Cooperative breeding, kin selection, and the evolution of human childhood
Abstract: Compared to other primates, humans have an unusual suite of life history traits. Foremost among these is a long juvenile dependence period (childhood), which requires support from others in a society, beyond just maternal care (cooperative breeding). Using data from two very different populations – Agta hunter-gatherers from the Philippines and a Bristol-based UK longitudinal cohort (ALSPAC) – Daniel explored whether both of these derived traits can be explained by inclusive fitness considerations of cooperating with kin. Among the Agta, using experimental cooperative games I find that children preferentially share with siblings, suggesting that kin selection may underpin much cooperative behaviour between children in a foraging society.
Using the ALSPAC cohort, Daniel will explore whether relatedness between siblings predicts variation in reproductive development. Consistent with the idea that individuals invest more in themselves – rather than their siblings – as relatedness between siblings decreases, Daniel found that females with only full siblings reach menarche at a later age than those with only half- or step-siblings. Taken together, these findings suggest that, in part, humans may possess a long childhood and engage in cooperative breeding because of the indirect fitness benefits of helping close relatives.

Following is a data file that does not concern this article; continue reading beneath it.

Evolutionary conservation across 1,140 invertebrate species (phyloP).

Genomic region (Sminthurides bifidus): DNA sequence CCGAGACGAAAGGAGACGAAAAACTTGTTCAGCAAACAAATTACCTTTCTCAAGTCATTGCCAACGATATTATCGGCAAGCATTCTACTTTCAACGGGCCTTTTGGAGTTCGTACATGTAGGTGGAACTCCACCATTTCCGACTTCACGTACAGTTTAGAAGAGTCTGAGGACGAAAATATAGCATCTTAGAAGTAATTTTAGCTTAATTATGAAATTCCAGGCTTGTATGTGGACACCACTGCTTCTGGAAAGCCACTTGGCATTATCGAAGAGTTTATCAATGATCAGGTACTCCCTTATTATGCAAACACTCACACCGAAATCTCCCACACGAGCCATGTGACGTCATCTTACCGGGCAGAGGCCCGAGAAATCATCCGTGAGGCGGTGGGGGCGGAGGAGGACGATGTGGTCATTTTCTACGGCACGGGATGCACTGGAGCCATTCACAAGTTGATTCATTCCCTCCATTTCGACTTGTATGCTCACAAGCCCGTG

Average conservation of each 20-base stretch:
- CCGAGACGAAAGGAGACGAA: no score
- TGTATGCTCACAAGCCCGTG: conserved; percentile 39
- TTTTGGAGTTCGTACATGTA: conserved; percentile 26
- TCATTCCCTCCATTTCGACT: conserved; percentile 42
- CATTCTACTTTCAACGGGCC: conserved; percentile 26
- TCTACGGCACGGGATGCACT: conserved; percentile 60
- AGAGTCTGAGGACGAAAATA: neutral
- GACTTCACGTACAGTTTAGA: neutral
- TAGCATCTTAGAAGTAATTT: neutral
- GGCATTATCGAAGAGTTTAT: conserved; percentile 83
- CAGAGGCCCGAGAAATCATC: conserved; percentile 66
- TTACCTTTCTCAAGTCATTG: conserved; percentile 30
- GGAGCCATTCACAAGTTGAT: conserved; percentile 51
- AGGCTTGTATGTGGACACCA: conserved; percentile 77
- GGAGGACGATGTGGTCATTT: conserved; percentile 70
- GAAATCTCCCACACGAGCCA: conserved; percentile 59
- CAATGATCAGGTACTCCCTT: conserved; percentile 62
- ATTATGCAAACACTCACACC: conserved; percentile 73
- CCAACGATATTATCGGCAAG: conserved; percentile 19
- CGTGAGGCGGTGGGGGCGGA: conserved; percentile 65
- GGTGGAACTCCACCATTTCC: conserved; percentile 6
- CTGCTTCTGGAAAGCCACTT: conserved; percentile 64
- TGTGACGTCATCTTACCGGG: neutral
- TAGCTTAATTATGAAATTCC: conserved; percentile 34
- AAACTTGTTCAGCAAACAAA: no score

Biography: Daniel Smith is an evolutionary anthropologist interested in understanding the social and ecological factors which shape human cooperation, as well as the ontogenetic roots of cooperation, the evolution of storytelling, and wider links between cooperation, life history theory and cultural evolution. He recently completed his PhD at UCL exploring cooperative dynamics among the Agta, and currently works at ALSPAC at the University of Bristol.